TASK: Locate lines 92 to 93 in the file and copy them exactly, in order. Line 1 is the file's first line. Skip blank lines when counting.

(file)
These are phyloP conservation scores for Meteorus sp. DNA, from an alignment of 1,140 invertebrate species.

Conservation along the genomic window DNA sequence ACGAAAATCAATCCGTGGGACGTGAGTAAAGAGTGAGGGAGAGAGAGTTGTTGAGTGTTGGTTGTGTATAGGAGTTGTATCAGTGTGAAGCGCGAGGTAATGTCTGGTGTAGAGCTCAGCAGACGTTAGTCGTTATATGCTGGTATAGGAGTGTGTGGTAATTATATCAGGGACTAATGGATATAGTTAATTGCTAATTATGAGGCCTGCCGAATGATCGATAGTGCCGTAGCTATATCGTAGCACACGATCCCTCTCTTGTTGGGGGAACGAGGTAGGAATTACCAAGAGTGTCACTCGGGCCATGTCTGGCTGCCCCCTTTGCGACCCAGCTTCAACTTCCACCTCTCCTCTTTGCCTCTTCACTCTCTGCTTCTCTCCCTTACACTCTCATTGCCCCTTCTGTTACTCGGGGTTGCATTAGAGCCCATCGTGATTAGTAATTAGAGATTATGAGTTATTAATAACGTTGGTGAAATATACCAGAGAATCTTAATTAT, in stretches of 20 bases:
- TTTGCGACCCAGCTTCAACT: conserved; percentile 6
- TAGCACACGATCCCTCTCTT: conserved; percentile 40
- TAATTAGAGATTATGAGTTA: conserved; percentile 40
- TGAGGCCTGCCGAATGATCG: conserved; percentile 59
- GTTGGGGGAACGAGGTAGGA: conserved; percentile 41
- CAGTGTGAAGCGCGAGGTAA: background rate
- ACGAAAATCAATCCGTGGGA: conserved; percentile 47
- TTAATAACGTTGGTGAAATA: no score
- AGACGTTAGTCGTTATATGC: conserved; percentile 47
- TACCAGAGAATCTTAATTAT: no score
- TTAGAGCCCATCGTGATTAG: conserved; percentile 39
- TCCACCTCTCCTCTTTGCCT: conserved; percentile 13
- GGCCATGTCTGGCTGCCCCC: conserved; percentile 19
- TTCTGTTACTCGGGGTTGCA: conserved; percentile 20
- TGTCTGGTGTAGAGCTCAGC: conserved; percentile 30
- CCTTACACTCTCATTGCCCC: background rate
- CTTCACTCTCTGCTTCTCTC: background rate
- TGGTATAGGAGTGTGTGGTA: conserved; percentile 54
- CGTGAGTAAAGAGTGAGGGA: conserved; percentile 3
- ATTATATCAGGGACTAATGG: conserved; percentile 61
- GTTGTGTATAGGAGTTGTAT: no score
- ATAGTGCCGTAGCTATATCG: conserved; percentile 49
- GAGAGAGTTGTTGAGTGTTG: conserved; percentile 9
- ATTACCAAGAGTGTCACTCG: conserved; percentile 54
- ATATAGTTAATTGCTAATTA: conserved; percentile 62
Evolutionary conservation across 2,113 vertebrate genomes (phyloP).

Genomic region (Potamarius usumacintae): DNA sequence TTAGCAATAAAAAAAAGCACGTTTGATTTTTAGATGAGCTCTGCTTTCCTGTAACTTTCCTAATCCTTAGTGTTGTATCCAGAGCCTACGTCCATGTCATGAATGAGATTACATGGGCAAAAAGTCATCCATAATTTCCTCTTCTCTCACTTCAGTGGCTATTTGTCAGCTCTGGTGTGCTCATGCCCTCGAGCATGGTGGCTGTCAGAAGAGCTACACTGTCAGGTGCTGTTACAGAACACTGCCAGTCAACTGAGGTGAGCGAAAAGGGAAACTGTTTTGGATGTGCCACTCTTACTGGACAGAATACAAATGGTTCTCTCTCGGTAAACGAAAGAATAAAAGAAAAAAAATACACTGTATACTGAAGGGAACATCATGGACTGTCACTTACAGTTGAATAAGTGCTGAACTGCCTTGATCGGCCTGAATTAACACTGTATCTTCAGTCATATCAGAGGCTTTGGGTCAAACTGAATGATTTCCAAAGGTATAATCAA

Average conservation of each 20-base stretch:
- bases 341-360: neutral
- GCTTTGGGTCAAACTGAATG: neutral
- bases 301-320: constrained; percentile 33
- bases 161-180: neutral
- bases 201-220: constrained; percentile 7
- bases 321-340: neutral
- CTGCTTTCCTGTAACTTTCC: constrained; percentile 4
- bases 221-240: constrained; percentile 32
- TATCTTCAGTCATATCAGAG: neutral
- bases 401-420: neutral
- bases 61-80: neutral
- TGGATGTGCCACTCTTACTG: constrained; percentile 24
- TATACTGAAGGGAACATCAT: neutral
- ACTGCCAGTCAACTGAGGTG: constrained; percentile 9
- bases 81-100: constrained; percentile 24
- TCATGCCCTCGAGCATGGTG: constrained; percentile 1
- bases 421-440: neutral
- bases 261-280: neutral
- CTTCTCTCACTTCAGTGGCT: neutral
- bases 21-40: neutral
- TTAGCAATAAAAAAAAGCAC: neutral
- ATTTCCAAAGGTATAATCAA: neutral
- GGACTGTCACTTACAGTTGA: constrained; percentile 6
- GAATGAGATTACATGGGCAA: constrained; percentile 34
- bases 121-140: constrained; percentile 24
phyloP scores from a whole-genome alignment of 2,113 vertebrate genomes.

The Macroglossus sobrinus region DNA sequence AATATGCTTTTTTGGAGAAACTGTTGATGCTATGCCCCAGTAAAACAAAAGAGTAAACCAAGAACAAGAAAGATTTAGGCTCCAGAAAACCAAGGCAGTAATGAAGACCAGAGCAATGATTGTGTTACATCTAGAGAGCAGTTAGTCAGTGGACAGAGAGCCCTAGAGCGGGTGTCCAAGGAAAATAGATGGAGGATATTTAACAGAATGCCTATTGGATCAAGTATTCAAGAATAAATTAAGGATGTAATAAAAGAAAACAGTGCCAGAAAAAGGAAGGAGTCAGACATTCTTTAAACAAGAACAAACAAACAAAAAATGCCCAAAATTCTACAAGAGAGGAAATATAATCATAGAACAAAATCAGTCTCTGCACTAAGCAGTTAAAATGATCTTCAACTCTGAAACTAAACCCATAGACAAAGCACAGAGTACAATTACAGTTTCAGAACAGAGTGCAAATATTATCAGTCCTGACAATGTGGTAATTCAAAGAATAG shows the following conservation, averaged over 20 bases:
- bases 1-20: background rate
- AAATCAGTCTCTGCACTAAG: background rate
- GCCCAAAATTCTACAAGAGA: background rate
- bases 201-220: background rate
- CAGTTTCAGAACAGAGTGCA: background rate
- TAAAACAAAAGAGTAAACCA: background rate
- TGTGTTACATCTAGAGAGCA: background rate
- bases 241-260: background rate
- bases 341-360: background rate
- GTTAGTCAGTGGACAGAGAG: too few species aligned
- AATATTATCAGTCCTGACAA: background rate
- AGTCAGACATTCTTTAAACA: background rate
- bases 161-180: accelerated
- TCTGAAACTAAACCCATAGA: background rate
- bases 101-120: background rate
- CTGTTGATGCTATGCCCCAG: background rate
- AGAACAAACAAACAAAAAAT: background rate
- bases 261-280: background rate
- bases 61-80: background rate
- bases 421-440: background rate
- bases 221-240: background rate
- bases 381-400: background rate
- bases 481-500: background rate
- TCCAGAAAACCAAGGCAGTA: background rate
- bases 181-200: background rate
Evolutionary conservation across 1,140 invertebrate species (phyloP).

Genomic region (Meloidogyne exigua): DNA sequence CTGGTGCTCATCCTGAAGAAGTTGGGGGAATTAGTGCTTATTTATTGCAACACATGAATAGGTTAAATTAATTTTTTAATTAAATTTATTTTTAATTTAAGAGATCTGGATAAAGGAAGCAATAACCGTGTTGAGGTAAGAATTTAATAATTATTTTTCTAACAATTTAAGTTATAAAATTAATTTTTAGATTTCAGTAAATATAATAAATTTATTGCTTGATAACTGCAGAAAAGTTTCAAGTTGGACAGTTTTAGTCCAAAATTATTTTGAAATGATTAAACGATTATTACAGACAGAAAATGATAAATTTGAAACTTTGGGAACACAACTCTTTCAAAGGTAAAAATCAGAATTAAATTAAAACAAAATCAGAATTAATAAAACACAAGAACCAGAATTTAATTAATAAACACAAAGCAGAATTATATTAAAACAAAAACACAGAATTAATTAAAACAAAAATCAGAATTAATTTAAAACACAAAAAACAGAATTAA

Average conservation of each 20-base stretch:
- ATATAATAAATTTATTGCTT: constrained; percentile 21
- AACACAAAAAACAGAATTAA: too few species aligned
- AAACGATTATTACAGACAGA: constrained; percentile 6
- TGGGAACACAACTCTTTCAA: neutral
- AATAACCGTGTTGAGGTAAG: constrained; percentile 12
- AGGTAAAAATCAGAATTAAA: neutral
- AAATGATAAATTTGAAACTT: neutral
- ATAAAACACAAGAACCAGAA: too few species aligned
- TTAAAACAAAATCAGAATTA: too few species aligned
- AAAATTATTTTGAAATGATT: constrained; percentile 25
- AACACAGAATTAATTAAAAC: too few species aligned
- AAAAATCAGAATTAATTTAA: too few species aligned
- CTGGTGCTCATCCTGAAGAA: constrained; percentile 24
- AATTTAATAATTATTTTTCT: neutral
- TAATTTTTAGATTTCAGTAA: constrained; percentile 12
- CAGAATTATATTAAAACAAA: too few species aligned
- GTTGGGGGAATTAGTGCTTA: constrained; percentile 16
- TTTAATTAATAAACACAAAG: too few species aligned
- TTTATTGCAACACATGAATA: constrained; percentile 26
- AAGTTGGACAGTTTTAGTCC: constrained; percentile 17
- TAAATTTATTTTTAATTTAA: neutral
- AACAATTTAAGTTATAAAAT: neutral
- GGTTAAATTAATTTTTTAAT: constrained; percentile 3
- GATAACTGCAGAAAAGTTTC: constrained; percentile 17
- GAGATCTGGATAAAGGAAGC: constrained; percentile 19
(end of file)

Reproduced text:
- AAATGATAAATTTGAAACTT: neutral
- ATAAAACACAAGAACCAGAA: too few species aligned